Markkula Center of Applied Ethics

Will city's ethics reform bear fruit?

City Task Force Could Learn a Lesson from Picking Cherries

By Judy Nadler

On a recent Saturday I was out on a limb, literally. Perched atop a 6-foot ladder, in the middle of my cherry tree, I found myself thinking about my experiences with government ethics, first as mayor of Santa Clara and now as a senior fellow at the Markkula Center for Applied Ethics. As San Jose's task force on ethics meets to review and revise ethics provisions of the San Jose Municipal Code, I offer the following observations on some similarities between picking cherries and addressing government ethics:

  • The low-hanging fruit may be the easiest to pick. In fact, many passers-by have helped themselves to basketfuls, but you can't bring in a good harvest by concentrating only on it. By analogy, it would be easy to identify those elements of the lobbying ordinance which call for obvious change, and let it go at that. But if the task force simply addresses the formal registration and reporting requirements for lobbyists without scrutinizing the role lobbyists play in campaign fundraising, it will not have finished its job.

  • Things are not always as they seem. From the ground, the cherries all looked great, but when I reached for a particularly beautiful bunch, I was disappointed to find that several had been partially eaten by the birds. Similarly, the ethics policies that look good at a glance, upon closer inspection, may not be as strong as you thought. For example, should council members be required to keep a log of meetings with lobbyists, it is possible that formal, organized meetings will give way to informal, "chance'' meetings.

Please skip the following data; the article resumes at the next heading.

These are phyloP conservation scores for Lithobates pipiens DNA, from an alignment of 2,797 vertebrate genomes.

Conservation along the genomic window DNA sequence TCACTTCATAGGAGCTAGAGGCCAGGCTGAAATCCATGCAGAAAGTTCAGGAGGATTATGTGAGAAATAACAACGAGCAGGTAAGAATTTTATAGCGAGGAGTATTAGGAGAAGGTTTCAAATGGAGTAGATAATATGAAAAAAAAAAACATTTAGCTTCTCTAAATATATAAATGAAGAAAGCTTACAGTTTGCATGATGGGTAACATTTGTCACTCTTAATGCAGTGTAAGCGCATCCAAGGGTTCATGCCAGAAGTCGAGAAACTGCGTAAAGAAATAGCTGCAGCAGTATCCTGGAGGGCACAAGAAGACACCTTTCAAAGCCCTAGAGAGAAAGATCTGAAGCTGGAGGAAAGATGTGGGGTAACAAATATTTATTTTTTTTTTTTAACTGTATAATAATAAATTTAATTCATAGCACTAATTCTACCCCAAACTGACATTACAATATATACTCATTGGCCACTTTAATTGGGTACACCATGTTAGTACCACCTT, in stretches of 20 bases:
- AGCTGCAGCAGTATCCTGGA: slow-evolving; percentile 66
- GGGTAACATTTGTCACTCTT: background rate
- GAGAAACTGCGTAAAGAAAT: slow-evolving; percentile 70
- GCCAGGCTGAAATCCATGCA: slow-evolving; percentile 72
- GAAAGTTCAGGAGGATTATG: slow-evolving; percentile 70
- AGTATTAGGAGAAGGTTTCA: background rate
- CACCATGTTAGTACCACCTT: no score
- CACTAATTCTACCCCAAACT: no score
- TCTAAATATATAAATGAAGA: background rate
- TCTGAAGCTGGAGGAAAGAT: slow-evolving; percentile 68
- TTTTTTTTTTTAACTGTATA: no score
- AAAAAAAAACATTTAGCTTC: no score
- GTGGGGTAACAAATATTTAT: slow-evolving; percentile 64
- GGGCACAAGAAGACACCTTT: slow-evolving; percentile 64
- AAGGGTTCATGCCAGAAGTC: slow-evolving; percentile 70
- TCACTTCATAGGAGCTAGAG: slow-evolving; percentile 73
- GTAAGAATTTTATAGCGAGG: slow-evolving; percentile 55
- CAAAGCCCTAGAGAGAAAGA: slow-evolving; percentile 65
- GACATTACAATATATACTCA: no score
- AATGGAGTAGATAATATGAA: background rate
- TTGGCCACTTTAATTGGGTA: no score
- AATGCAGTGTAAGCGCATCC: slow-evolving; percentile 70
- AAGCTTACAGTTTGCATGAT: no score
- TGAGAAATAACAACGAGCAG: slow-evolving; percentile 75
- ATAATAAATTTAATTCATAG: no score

• Sometimes you can't see the cherries for the tree. Climbing up into the tree, I could see just those things immediately in front of me. But I was missing other spots, within my reach. I was literally too close to see more than just a small area. Because ethics is a broad topic, covering more than just a small subject area, it may be difficult to see those things which are obvious to others. For example, if the suggestion to disclose campaign and officeholder contributions is adopted, it may not address the underlying issue of the influence of money on elected officials. Ethics includes issues such as conflict of interest, campaign finance, open meetings, and more.

  • You can pick cherries alone, but it is much better to enlist help. While I enjoyed the solitary aspects of being up in the tree, I was much more productive with outside help. Not only could those on the ground give good advice, they also helped steady the ladder and unload my basket. The Task Force has enlisted great input from outside groups, such as the League of Women Voters, the Institute for Local Self Government, and the labor unions, but sharing the discussion and decision with the community and City Council would benefit everyone. In a similar way, inviting input from city employees, from grounds maintenance workers up to senior staff, would help identify trouble spots and may even lead to some practical suggestions for reform.

  • Not everything ripens at the same time. Once on a roll, it was difficult to stop picking, even though there were some cherries "not quite'' ripe. It was tempting to pick them anyway, knowing it would take effort to go back into the tree in a week. In ethics, there is a fine balance between accomplishing everything at once, on a deadline, and taking the time to make sure you've covered everything. The task force needs to temper its admirable desire to take quick action with a plan to revisit the issues at a specified future time.

  • It's not as easy as it looks. I have great respect for those who pick fruit. It is scary to be out on a limb, but the rewards are great. Tackling ethics issues is equally scary. But maintaining and strengthening the public's confidence is a reward worth pursuing.

This article was written for the San Jose Mercury News and appeared there on Monday, June 21, 2004.


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